I hadn’t planned on it. I thought it would likely be some time before I came out to my 16-year-old daughter, whom I’ll call Katie. Her older brother and sister knew, but with Katie, it was different. She is still in high school, for one thing; for another, my relationship with her had been strained for some time. She is the kind of child who tends to keep everything inside instead of talking about it, and I definitely felt that she had some baggage with my name on it. Lastly, Katie has made certain comments that made me think that she, of all our older children, would be the least accepting of my coming out as a gay man.
So, I hadn’t planned on it. But some things happened over this past weekend that caused renewed strains in my relationship with my wife. (Readers of this blog will recall that we are in the process of separating and plan to eventually divorce; I am currently sleeping in a spare bedroom in the basement and have been for over two months.) Because of this renewed tension, I decided the time had come to talk to my daughter about the state of our marriage. She is the oldest of our children still at home, and I knew that she would have to be blind not to see the handwriting on the wall. She deserved to know the truth – at least about our marriage, if not about me.
And so, I told Katie that my wife and I are effectively separated, that we plan to physically separate in a few months, and that our intention is to eventually divorce. As expected, my daughter started to cry, and though I had expected it, this didn’t make it any easier to deal with. I knew the situation between my wife and me had been weighing on her; it couldn’t help but have. She said she wasn’t surprised, but of course, hearing the “D” word is traumatic for a child, no matter their age or how much they think they already know.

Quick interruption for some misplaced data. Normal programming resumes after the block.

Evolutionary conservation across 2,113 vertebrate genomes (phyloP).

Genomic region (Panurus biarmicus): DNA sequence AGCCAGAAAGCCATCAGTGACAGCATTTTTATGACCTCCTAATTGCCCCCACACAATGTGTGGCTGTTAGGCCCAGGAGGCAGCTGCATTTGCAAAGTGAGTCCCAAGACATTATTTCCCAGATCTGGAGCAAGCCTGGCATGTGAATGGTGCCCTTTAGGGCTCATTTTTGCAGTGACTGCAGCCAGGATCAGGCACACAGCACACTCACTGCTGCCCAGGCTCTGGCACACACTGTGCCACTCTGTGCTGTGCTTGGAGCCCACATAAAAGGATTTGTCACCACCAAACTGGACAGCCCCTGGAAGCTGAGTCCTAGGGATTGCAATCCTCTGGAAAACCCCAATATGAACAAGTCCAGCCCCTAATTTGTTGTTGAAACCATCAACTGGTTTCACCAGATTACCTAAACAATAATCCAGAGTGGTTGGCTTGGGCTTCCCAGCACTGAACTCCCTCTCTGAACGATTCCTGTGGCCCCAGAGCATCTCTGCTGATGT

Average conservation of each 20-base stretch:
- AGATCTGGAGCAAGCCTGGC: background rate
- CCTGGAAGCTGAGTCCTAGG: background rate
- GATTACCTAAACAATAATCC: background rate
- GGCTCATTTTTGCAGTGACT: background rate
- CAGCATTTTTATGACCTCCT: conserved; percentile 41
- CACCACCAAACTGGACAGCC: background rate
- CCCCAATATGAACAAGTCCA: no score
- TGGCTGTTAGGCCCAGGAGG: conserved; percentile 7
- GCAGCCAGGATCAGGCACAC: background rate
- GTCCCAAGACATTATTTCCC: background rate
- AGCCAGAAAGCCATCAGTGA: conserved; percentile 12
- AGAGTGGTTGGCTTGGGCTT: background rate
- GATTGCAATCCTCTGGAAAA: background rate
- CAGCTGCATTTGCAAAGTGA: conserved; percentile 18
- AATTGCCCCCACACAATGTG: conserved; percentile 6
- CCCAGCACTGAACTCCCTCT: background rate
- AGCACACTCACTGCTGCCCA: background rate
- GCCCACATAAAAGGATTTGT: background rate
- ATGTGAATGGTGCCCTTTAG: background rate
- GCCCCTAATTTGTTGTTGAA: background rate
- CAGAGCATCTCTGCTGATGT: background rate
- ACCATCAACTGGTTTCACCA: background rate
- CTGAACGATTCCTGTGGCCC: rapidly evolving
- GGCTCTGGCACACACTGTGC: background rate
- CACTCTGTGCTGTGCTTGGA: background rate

Based partly on my own experience as someone whose parents split when I was a teenager, I knew that all sorts of things were likely running through her mind. I tried to address some of the more obvious ones. I told her things would be better in the long run; different, but better. There were more tears. I told her that her mother and I had considered separating 15 years ago, but had managed to keep things together. But we had now reached the end of our road; we simply couldn’t try any more.
I tried to elicit some sort of feedback from Katie so that I could gauge how she was doing. I told her she must not worry, that she must come to me with any questions or thoughts or concerns that she might have. But I felt a resistance, her holding back. I probed a little more and she commented on how much I seem to have changed in the past months. I tried to address this without going into the whole “gay” issue, but I knew that things weren’t right.